Lady Gaga’s ARTPOP: An Album Ahead of Its Time

Lady Gaga's ARTPOP: An Album Ahead of Its Time

Derek Wong, Co-Editor in-Chief

As many of you all know, I love Lady Gaga. She’s talented, she’s creative, and she makes hella catchy songs. Many of her hits, like “Just Dance,” “Bad Romance,” “Born This Way,” and “Shallow” remain firmly on throwback playlists, karaoke sets, and middle school dances. However, few remember her third studio album, ARTPOP, an album full of whimsical energy and things that don’t make sense (and a performance artist vomiting on Gaga at SXSW in Austin) but is nonetheless an album way ahead of its time.

To understand why I designated such a title, we have to go back to 2013. 2013 was considered the height of pop music. Katy Perry had two monster smashes, “Roar” and “Dark Horse” from her successful PRISM album, Miley Cyrus got weird with “Wrecking Ball” and Bangerz, One Direction was still together, and all the rest. In short, 2013 was a packed year for pop music. You’d think a new Lady Gaga album would do just fine in this type of environment. You’d be wrong.

There are quite a few factors that contributed to the mixed to negative reception of ARTPOP, which came out November of that year. For one, Gaga had famously suffered a hip injury while performing at a stop in her Born This Way Ball tour for her previous album… Born This Way. The abrupt cancellation due to the injury meant that all the attention was focused on her return, her phoenix from the ashes moment. The recovery process was a time of hardship for Gaga, who continues to suffer from chronic pain and fibromyalgia today.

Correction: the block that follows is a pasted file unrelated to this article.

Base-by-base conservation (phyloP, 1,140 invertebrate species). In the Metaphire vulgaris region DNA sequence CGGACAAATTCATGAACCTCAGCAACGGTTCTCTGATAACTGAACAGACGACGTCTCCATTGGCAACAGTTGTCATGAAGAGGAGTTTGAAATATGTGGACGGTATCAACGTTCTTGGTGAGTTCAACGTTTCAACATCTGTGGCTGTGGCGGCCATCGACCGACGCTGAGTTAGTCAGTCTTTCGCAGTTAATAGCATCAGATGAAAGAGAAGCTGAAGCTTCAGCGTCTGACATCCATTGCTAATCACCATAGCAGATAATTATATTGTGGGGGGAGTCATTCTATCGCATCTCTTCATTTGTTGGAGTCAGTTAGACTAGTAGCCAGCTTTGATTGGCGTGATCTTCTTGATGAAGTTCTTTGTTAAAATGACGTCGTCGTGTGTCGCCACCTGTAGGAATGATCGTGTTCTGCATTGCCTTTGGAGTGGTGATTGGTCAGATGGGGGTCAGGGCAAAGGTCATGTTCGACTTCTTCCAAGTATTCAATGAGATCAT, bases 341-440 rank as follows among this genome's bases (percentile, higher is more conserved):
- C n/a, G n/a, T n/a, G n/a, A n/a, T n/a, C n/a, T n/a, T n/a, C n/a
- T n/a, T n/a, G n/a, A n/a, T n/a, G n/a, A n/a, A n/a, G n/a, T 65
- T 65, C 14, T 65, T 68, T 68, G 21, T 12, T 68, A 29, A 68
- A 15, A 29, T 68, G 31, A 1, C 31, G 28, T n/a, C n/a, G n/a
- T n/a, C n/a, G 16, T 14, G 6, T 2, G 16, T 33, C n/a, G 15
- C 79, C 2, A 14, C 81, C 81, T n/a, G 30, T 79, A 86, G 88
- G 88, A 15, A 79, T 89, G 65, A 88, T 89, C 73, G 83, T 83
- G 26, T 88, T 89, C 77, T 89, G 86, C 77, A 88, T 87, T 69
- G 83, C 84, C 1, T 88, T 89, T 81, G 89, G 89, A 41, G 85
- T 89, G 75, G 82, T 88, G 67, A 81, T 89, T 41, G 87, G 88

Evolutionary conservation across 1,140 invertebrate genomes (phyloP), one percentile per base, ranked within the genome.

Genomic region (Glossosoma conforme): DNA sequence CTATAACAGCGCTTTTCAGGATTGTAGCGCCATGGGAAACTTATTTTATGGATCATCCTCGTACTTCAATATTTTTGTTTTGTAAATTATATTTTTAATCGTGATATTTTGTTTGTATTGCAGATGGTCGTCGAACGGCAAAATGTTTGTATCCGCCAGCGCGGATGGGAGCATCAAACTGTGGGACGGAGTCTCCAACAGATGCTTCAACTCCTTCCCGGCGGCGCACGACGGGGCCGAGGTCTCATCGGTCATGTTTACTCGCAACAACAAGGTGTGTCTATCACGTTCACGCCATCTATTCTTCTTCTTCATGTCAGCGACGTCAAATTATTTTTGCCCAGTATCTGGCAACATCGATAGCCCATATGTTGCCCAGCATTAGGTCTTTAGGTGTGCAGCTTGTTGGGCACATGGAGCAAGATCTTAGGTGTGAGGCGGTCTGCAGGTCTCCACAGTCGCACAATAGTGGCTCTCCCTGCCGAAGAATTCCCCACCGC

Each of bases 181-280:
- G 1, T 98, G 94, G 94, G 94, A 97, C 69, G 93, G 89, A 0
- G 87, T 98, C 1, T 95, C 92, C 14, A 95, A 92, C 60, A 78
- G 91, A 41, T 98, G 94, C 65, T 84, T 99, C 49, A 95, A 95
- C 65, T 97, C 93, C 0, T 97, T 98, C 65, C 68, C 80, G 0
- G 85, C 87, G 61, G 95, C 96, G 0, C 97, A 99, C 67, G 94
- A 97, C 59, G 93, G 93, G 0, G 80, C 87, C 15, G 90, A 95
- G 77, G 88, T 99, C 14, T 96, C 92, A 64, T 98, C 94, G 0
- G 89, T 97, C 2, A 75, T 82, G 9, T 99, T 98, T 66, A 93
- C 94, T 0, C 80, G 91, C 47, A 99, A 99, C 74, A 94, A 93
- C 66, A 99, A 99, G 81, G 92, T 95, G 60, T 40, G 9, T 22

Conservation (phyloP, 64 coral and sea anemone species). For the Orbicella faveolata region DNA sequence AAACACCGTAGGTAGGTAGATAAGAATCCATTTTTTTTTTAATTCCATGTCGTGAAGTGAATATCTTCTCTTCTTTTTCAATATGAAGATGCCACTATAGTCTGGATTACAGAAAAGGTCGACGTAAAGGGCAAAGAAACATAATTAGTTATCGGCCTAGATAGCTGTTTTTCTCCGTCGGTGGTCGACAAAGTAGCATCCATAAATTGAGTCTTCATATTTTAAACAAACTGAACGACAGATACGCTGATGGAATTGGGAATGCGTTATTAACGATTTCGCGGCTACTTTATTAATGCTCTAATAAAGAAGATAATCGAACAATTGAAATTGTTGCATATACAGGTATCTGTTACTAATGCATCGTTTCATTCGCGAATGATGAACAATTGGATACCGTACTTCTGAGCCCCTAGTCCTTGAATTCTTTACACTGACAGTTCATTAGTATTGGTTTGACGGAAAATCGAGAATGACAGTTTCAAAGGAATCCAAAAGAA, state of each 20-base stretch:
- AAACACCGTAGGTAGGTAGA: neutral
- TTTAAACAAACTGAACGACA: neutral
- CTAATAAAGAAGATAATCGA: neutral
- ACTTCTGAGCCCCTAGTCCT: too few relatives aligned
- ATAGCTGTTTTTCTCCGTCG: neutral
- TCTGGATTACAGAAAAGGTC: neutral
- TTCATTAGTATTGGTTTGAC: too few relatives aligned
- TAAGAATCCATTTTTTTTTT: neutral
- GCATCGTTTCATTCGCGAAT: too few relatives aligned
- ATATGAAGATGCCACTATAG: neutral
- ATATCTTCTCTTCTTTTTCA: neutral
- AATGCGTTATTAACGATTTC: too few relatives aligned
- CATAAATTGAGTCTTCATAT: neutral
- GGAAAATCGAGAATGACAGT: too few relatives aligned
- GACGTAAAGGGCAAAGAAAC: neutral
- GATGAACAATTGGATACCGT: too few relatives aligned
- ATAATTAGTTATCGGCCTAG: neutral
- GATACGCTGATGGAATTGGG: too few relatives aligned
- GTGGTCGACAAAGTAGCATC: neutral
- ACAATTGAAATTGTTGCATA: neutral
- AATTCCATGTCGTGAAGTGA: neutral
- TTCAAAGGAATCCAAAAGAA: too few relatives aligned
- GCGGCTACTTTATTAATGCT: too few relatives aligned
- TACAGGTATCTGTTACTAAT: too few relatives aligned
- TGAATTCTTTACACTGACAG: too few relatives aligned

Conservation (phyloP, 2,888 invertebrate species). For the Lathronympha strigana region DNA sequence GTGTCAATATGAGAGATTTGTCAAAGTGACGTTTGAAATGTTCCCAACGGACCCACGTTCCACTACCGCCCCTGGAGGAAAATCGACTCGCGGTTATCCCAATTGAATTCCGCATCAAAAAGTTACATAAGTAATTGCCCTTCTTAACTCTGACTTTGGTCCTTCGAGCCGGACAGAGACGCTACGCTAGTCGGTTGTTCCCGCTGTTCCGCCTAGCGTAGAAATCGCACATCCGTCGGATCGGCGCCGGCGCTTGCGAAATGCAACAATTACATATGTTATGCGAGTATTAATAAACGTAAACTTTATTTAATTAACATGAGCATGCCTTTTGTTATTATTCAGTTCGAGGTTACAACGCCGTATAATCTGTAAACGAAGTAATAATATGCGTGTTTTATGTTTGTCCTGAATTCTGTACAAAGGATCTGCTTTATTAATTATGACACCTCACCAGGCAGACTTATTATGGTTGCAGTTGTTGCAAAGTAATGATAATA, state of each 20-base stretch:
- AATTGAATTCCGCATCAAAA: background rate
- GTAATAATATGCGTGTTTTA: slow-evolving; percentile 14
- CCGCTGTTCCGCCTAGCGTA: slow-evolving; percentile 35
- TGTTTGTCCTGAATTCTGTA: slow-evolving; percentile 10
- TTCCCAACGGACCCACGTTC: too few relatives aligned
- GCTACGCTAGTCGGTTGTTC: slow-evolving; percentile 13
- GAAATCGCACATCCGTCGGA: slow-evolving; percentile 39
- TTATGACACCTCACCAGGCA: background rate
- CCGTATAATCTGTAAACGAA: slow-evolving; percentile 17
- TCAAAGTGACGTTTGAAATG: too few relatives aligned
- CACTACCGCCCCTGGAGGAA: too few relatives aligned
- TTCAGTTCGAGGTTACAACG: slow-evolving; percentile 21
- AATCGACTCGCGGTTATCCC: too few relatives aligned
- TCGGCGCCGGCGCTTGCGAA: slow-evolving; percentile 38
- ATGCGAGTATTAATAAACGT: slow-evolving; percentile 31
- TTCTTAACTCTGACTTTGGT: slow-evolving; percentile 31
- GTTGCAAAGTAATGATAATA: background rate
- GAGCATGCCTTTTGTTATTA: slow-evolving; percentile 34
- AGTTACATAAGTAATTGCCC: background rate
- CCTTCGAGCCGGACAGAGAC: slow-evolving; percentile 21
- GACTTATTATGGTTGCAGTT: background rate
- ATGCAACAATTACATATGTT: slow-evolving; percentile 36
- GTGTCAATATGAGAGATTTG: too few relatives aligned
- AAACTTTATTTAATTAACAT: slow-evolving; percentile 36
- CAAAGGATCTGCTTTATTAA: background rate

The conditions ARTPOP entered weren’t great either. This album was the follow-up of 2011’s wildly successful Born This Way album, which famously sold more than a million copies in the US in its first week. ARTPOP? 258,000 copies. A large number by any means, and the album still debuted at #1 on the Billboard 200 albums chart, but when you’ve sold a million copies in the first week, you’re expected to sell more than 258,000. It also didn’t help that she was constantly pitted up AGAINST other female pop stars like Katy Perry and Miley Cyrus, who both ended up having more successful first-week sales with PRISM and Bangerz. Lady Gaga famously called out critics for pitting women against each other in a tweet while promoting her second single “Do What U Want,” but by then, as good of a point she was making, the public didn’t seem to latch on.